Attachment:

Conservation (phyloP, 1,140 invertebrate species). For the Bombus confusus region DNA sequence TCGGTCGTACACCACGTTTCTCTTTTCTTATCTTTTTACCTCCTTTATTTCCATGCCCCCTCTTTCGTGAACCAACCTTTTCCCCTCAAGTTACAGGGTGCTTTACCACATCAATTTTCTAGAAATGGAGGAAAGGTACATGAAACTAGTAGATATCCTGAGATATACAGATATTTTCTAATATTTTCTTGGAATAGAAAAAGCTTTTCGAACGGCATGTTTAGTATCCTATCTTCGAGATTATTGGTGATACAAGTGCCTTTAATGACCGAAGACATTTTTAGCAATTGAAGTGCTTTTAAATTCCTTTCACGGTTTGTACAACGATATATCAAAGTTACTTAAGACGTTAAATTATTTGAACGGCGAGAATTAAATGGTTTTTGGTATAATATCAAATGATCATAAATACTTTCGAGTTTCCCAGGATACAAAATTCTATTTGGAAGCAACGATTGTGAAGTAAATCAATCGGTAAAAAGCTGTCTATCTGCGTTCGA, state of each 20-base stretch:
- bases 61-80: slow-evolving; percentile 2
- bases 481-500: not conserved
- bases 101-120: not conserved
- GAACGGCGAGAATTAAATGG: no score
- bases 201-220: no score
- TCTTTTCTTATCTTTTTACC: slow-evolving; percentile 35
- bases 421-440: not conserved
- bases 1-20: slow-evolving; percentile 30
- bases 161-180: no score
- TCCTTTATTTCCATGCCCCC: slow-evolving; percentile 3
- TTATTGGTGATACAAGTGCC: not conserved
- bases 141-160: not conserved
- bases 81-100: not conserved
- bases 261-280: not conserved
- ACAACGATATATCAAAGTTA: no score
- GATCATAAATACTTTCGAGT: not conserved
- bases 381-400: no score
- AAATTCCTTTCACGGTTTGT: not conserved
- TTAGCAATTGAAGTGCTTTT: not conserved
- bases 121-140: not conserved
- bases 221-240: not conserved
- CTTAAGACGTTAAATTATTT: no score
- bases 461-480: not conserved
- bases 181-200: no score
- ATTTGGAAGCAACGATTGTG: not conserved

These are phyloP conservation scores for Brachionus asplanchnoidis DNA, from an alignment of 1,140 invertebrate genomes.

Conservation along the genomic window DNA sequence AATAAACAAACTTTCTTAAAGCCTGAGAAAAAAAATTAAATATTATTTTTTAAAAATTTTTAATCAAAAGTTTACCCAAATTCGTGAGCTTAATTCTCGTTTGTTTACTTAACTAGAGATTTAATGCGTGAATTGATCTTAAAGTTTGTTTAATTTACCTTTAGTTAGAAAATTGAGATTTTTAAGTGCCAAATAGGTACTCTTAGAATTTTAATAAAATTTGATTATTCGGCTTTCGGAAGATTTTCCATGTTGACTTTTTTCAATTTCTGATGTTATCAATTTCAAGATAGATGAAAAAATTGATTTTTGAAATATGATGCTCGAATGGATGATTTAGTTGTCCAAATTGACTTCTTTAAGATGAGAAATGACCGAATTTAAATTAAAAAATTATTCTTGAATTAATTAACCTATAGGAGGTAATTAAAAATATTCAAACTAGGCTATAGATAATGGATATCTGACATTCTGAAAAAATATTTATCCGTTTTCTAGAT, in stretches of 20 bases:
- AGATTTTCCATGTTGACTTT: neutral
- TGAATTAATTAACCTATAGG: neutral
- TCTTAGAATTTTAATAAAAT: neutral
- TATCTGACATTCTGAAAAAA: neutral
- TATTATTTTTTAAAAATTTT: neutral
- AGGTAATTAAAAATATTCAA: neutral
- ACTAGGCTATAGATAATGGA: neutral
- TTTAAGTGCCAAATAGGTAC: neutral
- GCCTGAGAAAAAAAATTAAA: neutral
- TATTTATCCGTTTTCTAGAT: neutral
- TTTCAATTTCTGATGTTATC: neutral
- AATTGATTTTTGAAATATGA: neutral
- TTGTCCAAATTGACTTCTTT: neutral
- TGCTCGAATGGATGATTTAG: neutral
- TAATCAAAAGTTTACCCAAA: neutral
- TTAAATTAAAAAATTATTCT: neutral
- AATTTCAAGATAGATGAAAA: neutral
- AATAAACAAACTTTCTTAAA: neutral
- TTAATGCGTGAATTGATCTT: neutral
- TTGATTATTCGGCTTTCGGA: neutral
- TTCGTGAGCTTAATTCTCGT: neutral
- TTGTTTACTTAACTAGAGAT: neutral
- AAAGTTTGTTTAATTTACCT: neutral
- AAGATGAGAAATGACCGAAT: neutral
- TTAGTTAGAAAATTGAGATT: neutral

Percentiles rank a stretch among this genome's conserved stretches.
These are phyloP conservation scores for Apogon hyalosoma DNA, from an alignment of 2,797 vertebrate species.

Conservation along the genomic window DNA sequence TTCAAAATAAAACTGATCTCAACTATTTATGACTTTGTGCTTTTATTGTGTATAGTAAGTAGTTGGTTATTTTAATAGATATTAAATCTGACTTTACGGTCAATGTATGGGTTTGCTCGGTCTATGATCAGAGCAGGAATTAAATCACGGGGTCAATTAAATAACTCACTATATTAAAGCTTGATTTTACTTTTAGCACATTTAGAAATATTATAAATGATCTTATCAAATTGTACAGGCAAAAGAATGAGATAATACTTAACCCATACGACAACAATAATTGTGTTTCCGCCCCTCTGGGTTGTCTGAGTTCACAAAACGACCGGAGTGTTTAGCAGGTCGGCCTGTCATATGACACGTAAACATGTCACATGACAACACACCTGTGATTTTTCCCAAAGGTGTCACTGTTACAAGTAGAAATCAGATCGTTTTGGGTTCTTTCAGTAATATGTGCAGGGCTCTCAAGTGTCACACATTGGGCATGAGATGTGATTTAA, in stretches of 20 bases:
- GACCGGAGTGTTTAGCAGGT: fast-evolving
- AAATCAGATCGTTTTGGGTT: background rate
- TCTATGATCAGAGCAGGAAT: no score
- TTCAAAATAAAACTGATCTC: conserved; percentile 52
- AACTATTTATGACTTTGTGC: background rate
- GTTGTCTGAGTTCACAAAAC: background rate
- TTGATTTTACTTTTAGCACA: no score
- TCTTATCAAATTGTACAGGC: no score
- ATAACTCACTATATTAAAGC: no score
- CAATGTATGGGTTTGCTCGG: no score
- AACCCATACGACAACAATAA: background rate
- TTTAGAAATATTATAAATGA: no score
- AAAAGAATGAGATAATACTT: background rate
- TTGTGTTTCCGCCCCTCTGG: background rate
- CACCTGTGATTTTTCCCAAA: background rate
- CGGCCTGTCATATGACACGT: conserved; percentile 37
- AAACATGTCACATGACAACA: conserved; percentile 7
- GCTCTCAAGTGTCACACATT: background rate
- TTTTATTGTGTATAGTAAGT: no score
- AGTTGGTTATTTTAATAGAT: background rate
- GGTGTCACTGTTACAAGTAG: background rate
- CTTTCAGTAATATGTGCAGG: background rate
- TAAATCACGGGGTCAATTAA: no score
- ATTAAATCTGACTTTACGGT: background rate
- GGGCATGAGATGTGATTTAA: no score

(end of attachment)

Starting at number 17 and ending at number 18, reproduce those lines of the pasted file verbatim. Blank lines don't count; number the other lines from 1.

- GATCATAAATACTTTCGAGT: not conserved
- bases 381-400: no score